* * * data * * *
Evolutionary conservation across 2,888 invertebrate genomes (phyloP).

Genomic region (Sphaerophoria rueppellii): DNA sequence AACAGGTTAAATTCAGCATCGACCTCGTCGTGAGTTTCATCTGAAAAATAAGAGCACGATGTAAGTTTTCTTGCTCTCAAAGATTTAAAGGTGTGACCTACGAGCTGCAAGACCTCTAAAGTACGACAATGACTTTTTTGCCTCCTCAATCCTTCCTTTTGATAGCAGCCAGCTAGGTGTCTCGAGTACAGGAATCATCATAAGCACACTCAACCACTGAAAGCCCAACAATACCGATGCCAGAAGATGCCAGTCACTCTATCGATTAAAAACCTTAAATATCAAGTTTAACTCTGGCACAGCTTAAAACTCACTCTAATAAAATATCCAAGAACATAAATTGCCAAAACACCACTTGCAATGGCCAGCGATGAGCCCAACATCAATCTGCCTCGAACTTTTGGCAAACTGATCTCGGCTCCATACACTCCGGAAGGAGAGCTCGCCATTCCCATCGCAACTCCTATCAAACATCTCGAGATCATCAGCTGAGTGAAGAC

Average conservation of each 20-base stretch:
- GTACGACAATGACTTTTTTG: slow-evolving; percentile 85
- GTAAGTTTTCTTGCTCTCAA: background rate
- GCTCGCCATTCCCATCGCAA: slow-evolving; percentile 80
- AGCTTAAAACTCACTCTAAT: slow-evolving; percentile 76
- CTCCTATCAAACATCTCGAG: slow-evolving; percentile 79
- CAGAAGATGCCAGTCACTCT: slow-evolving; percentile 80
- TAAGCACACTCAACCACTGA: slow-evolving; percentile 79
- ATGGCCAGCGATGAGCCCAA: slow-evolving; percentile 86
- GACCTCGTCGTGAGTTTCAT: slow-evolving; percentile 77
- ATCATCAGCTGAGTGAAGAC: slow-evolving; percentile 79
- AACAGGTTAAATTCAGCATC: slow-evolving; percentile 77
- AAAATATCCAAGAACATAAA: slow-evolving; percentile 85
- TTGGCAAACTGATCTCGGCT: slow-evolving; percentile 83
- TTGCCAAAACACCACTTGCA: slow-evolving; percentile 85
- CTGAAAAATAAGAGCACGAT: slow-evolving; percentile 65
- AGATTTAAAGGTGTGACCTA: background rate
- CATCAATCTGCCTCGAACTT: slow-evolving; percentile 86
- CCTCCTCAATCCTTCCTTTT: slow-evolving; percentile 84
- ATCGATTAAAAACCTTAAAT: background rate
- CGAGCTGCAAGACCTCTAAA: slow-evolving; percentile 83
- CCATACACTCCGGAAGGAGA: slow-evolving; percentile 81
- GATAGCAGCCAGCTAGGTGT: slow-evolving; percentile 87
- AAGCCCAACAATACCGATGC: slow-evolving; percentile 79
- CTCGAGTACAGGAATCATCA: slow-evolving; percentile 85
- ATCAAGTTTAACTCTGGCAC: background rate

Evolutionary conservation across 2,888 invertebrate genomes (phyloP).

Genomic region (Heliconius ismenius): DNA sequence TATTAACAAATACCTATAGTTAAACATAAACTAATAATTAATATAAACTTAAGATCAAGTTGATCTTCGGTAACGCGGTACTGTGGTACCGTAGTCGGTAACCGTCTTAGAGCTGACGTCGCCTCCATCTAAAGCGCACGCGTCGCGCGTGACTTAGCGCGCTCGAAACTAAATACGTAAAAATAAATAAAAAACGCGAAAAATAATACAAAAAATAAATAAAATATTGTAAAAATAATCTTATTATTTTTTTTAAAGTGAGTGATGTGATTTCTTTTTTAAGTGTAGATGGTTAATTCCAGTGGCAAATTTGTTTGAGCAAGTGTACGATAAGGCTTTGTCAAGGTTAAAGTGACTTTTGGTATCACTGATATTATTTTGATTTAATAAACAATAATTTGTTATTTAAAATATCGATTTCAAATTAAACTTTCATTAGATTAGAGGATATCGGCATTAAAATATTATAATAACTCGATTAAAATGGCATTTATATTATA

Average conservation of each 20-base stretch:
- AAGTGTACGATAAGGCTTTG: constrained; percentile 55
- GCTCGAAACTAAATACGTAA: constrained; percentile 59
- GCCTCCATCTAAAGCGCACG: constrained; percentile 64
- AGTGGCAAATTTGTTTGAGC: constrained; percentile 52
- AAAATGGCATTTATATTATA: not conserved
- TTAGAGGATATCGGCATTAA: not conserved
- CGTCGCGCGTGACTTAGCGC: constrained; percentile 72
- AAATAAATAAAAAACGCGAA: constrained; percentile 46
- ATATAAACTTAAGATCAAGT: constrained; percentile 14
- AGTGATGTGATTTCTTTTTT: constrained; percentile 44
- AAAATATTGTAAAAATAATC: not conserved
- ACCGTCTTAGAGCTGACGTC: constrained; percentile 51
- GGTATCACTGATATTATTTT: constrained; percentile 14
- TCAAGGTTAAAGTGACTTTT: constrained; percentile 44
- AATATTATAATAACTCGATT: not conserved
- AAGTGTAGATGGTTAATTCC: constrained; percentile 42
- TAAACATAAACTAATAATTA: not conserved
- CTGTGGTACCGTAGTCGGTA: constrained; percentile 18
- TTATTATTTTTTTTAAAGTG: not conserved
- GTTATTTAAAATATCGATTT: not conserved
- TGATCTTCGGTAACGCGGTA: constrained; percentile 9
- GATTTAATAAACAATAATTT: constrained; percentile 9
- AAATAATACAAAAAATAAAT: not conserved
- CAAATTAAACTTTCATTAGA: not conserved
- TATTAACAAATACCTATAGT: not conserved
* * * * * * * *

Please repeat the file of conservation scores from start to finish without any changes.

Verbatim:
Evolutionary conservation across 2,888 invertebrate genomes (phyloP).

Genomic region (Sphaerophoria rueppellii): DNA sequence AACAGGTTAAATTCAGCATCGACCTCGTCGTGAGTTTCATCTGAAAAATAAGAGCACGATGTAAGTTTTCTTGCTCTCAAAGATTTAAAGGTGTGACCTACGAGCTGCAAGACCTCTAAAGTACGACAATGACTTTTTTGCCTCCTCAATCCTTCCTTTTGATAGCAGCCAGCTAGGTGTCTCGAGTACAGGAATCATCATAAGCACACTCAACCACTGAAAGCCCAACAATACCGATGCCAGAAGATGCCAGTCACTCTATCGATTAAAAACCTTAAATATCAAGTTTAACTCTGGCACAGCTTAAAACTCACTCTAATAAAATATCCAAGAACATAAATTGCCAAAACACCACTTGCAATGGCCAGCGATGAGCCCAACATCAATCTGCCTCGAACTTTTGGCAAACTGATCTCGGCTCCATACACTCCGGAAGGAGAGCTCGCCATTCCCATCGCAACTCCTATCAAACATCTCGAGATCATCAGCTGAGTGAAGAC

Average conservation of each 20-base stretch:
- GTACGACAATGACTTTTTTG: slow-evolving; percentile 85
- GTAAGTTTTCTTGCTCTCAA: background rate
- GCTCGCCATTCCCATCGCAA: slow-evolving; percentile 80
- AGCTTAAAACTCACTCTAAT: slow-evolving; percentile 76
- CTCCTATCAAACATCTCGAG: slow-evolving; percentile 79
- CAGAAGATGCCAGTCACTCT: slow-evolving; percentile 80
- TAAGCACACTCAACCACTGA: slow-evolving; percentile 79
- ATGGCCAGCGATGAGCCCAA: slow-evolving; percentile 86
- GACCTCGTCGTGAGTTTCAT: slow-evolving; percentile 77
- ATCATCAGCTGAGTGAAGAC: slow-evolving; percentile 79
- AACAGGTTAAATTCAGCATC: slow-evolving; percentile 77
- AAAATATCCAAGAACATAAA: slow-evolving; percentile 85
- TTGGCAAACTGATCTCGGCT: slow-evolving; percentile 83
- TTGCCAAAACACCACTTGCA: slow-evolving; percentile 85
- CTGAAAAATAAGAGCACGAT: slow-evolving; percentile 65
- AGATTTAAAGGTGTGACCTA: background rate
- CATCAATCTGCCTCGAACTT: slow-evolving; percentile 86
- CCTCCTCAATCCTTCCTTTT: slow-evolving; percentile 84
- ATCGATTAAAAACCTTAAAT: background rate
- CGAGCTGCAAGACCTCTAAA: slow-evolving; percentile 83
- CCATACACTCCGGAAGGAGA: slow-evolving; percentile 81
- GATAGCAGCCAGCTAGGTGT: slow-evolving; percentile 87
- AAGCCCAACAATACCGATGC: slow-evolving; percentile 79
- CTCGAGTACAGGAATCATCA: slow-evolving; percentile 85
- ATCAAGTTTAACTCTGGCAC: background rate

Evolutionary conservation across 2,888 invertebrate genomes (phyloP).

Genomic region (Heliconius ismenius): DNA sequence TATTAACAAATACCTATAGTTAAACATAAACTAATAATTAATATAAACTTAAGATCAAGTTGATCTTCGGTAACGCGGTACTGTGGTACCGTAGTCGGTAACCGTCTTAGAGCTGACGTCGCCTCCATCTAAAGCGCACGCGTCGCGCGTGACTTAGCGCGCTCGAAACTAAATACGTAAAAATAAATAAAAAACGCGAAAAATAATACAAAAAATAAATAAAATATTGTAAAAATAATCTTATTATTTTTTTTAAAGTGAGTGATGTGATTTCTTTTTTAAGTGTAGATGGTTAATTCCAGTGGCAAATTTGTTTGAGCAAGTGTACGATAAGGCTTTGTCAAGGTTAAAGTGACTTTTGGTATCACTGATATTATTTTGATTTAATAAACAATAATTTGTTATTTAAAATATCGATTTCAAATTAAACTTTCATTAGATTAGAGGATATCGGCATTAAAATATTATAATAACTCGATTAAAATGGCATTTATATTATA

Average conservation of each 20-base stretch:
- AAGTGTACGATAAGGCTTTG: constrained; percentile 55
- GCTCGAAACTAAATACGTAA: constrained; percentile 59
- GCCTCCATCTAAAGCGCACG: constrained; percentile 64
- AGTGGCAAATTTGTTTGAGC: constrained; percentile 52
- AAAATGGCATTTATATTATA: not conserved
- TTAGAGGATATCGGCATTAA: not conserved
- CGTCGCGCGTGACTTAGCGC: constrained; percentile 72
- AAATAAATAAAAAACGCGAA: constrained; percentile 46
- ATATAAACTTAAGATCAAGT: constrained; percentile 14
- AGTGATGTGATTTCTTTTTT: constrained; percentile 44
- AAAATATTGTAAAAATAATC: not conserved
- ACCGTCTTAGAGCTGACGTC: constrained; percentile 51
- GGTATCACTGATATTATTTT: constrained; percentile 14
- TCAAGGTTAAAGTGACTTTT: constrained; percentile 44
- AATATTATAATAACTCGATT: not conserved
- AAGTGTAGATGGTTAATTCC: constrained; percentile 42
- TAAACATAAACTAATAATTA: not conserved
- CTGTGGTACCGTAGTCGGTA: constrained; percentile 18
- TTATTATTTTTTTTAAAGTG: not conserved
- GTTATTTAAAATATCGATTT: not conserved
- TGATCTTCGGTAACGCGGTA: constrained; percentile 9
- GATTTAATAAACAATAATTT: constrained; percentile 9
- AAATAATACAAAAAATAAAT: not conserved
- CAAATTAAACTTTCATTAGA: not conserved
- TATTAACAAATACCTATAGT: not conserved